Labour’s present parlous state is unprecedented, however. Much has been made of last Saturday’s capture by the party of a paltry 24.7 per cent of the party vote as being Labour’s worst result since 1922.

Indeed, that is the case. But it’s only half the story. In 1922, Labour was a new political movement on the way up, not a tiring one with distinct signs of being on the way down.

Labour have forgotten their brand.

Josie Pagani regularly points out that Labour used to support the working voter.

article-2295194-18C0EFD7000005DC-459_634x410

 

Now it seems they support the luvvies, the indigent and the criminal classes.

Labour ever more resembles a classic 1950s-style department store selling a broad range of general merchandise, but not stocking the specialist goods its declining number of customers actually want to buy.

In trying to satisfy everyone, the store is pleasing no one. Shoppers are instead getting what they want from smaller, more flexible competitors enjoying a deregulated market.

To make matters worse, the store’s staff keep ordering outdated or hard-to-sell items liked by only a few very elderly browsers and people from ethnic groups. Meanwhile, faulty market research has the store’s management targeting a clientele which no longer exists.

Yet, another far more modern department store across the road is raking in the cash like never before. That is because John Key and National know what their market likes. Labour believes in supplying goods that its customers ought to like for their own good – and is then surprised when they reject them.

Read more »

John Armstrong’s ‘Moment of Struth’ column was dead right

John Armstrong, I thought, had his moments during the campaign, losing the plot several times and abandoning his normally objective view of politics.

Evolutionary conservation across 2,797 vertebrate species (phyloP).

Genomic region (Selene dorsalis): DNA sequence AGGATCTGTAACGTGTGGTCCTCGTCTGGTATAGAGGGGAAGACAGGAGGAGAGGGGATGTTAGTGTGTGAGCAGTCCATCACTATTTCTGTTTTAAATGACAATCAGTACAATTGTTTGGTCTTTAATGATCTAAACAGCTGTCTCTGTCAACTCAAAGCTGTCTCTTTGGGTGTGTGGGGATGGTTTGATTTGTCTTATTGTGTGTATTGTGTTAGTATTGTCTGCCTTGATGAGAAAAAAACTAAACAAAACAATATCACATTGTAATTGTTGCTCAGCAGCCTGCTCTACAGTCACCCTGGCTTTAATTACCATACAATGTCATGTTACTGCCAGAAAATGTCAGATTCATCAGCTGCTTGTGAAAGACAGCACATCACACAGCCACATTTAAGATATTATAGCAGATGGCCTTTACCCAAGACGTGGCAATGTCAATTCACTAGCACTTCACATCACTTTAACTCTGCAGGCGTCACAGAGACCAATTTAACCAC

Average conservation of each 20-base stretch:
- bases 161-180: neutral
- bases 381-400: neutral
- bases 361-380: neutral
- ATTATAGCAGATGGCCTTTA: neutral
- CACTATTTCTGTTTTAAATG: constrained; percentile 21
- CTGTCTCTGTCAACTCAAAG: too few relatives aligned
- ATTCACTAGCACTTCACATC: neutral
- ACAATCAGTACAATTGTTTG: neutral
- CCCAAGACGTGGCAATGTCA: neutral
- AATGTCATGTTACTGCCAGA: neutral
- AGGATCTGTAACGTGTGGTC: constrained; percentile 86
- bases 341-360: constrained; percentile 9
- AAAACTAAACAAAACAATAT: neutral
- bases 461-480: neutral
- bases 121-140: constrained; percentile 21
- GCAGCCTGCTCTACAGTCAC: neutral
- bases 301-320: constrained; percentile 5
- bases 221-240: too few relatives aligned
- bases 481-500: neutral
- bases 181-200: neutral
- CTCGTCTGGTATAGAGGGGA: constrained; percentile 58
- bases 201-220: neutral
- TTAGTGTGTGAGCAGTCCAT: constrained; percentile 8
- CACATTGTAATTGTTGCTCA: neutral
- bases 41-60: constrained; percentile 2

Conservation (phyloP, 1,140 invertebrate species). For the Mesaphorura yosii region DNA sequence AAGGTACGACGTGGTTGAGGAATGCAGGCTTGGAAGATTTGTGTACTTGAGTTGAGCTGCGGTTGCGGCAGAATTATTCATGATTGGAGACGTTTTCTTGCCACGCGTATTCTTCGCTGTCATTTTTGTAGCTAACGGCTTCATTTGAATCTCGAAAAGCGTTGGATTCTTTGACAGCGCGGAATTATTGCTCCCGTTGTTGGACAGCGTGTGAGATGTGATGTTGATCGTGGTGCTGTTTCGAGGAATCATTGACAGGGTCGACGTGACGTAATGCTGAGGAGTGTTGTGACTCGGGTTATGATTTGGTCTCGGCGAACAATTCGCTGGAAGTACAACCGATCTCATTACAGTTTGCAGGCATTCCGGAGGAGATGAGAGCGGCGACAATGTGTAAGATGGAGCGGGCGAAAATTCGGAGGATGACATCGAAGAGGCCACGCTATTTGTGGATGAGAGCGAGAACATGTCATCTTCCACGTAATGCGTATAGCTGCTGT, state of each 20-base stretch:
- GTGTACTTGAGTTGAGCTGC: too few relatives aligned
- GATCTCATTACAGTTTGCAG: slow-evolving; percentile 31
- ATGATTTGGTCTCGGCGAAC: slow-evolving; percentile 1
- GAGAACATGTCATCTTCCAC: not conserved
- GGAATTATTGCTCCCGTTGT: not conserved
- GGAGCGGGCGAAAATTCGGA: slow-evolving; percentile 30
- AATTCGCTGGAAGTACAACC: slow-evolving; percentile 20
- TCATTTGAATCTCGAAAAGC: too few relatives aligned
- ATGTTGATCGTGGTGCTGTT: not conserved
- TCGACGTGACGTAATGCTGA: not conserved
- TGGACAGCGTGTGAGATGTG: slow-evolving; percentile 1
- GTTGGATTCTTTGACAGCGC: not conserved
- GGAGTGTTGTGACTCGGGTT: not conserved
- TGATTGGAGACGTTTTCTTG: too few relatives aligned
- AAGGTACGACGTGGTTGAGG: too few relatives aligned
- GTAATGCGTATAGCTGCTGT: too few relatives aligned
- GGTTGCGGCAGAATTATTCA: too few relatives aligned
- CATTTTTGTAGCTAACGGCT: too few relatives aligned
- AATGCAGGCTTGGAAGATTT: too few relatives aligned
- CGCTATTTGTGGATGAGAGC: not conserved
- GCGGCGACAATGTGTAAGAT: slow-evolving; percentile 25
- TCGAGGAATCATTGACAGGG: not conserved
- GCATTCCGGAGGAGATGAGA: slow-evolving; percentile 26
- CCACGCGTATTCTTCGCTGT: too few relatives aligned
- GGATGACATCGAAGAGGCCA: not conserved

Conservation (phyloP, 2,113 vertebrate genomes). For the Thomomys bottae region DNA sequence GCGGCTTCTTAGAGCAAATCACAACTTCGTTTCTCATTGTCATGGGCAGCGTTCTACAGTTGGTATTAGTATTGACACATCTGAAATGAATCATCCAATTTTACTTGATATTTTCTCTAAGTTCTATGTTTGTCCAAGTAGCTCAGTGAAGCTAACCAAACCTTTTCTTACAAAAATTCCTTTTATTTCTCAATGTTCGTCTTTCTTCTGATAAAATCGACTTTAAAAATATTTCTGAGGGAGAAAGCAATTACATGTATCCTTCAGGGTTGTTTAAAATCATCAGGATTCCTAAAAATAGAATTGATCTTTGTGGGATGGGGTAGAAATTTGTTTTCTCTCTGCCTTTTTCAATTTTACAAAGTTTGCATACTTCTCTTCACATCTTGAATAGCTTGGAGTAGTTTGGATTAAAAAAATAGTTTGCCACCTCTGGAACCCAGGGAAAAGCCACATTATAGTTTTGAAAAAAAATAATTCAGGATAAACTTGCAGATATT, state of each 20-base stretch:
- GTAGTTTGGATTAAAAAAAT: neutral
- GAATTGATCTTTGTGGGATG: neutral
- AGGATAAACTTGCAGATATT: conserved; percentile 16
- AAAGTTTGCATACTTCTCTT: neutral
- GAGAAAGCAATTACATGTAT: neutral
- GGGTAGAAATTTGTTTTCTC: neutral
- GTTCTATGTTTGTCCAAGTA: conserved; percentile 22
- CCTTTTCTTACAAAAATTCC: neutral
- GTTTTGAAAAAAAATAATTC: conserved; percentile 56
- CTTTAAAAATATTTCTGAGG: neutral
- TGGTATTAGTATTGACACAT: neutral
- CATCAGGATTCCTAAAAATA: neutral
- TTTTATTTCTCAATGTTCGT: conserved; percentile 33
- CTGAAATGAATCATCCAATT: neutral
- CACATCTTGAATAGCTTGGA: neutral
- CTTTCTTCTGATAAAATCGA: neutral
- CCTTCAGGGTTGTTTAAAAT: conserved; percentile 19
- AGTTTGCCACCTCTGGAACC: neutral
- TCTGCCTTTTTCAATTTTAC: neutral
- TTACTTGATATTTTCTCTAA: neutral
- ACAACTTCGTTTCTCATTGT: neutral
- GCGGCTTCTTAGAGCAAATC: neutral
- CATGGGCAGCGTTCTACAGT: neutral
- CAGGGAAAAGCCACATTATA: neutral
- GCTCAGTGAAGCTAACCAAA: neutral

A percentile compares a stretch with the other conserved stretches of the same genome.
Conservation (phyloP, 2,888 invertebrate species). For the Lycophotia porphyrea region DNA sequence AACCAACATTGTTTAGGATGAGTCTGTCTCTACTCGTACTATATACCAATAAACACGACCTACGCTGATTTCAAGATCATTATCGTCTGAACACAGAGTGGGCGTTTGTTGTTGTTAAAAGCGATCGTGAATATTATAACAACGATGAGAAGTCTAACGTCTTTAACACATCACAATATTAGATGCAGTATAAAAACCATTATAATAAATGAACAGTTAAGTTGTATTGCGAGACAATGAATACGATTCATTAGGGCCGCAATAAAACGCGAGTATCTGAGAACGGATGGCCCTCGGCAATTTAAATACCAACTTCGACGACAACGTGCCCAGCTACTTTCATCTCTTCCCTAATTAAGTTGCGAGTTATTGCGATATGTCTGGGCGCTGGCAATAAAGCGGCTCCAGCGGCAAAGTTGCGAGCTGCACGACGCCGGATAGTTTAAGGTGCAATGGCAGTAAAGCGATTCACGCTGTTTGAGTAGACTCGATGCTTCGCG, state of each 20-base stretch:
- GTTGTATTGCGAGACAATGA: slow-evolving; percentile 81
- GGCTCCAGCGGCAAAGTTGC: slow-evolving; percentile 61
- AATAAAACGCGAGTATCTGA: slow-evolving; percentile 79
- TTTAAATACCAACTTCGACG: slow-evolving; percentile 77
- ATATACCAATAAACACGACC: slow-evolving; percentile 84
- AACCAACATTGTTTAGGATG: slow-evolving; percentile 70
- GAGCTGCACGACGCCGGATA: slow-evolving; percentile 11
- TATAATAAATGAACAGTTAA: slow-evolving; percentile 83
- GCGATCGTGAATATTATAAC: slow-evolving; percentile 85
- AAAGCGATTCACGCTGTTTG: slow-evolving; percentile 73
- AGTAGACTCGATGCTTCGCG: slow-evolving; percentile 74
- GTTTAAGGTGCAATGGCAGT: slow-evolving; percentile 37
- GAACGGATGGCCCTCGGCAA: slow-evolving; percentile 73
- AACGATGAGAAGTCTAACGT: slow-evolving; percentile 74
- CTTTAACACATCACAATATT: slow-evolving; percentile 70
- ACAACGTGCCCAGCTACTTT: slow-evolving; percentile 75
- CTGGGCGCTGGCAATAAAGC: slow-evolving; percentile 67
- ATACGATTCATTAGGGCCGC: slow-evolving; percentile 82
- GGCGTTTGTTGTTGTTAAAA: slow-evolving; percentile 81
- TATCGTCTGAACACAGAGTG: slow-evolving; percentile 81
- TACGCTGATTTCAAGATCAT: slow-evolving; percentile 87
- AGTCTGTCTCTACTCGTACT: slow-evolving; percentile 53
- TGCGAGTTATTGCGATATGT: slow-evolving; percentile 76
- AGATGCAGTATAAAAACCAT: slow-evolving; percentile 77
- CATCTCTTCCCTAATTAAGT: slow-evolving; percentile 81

Let’s reprise his column of September 17, just three days before the election where he predicted there would be a back lash against Kim Dotcom and the left wing who embraced and invested in his conspiracy theories.

Hell hath no fury like a voter who feels he or she has been treated like a fool.

The political left was already paying a heavy price at this election for displaying the characteristics which leave voters stone cold – namely disunity, political incompetence and not a little arrogance.

The left may now pay an even bigger price on Saturday thanks to Kim Dotcom’s Moment of Truth evaporating into a Moment of Struth – as in “struth, was that all he had to reveal” after months of squashing much else far more worthy of debate out of the political picture.

So robust was Dotcom’s evidence of prime ministerial untruths supposed to be that it would sink John Key faster than the Bismarck. Instead it is Dotcom who is now facing a backlash for failing to deliver.

So far, that backlash is confined to media who have been strung along for months. Voters may be more tolerant – but only up to a point. They take objection to being hoodwinked.

Read more »

Another past it journo has a whinge-fest

John Armstrong is channelling his inner Fran today and whipped out a massive whinge-fest.

Armstrong’s opinion piece gives us a clear picture of how out of touch the press gallery is and also how poorly managed they are, tweet driven group think at it’s worse.

Armstrong is still confused that very few people care about Nicky Hager and there seems to be no discomfort that the emails were stolen but thinks that an email with no connection to a National staffer will damage National, sometime, somewhere with someone in the future at a time undefined…seriously they publish this rubbish. Voters seem more annoyed at journalists than politicians at hijacking our democracy for a German driven vendetta, using stolen goods.

Worse still is not one single journalist has even researched the term “chop, chop”, a term my parents used a lot when I was growing up as have many Kiwi parents. Anyone who has worked in Hong Kong or British territories around the world knows about “chop, chop”…except journalists. Anyone who has been in the armed forces knows what “chop chop” means. Once again the journalists have taken the lazy way out and repeated what Nicky Hager described.

In fact “chop chop” simply means hurry up…in other words Nicky Hager would get the hurry up.

Chop chop” is a phrase rooted in Cantonese. It spread through Chinese workers at sea.¬†It was adopted by English seamen.¬†“Chop chop” refers to “hurry, hurry” and means something should be done now, advance and without any delay. The word “chopsticks” likely originates from this root.¬† ¬† ¬†

Read more »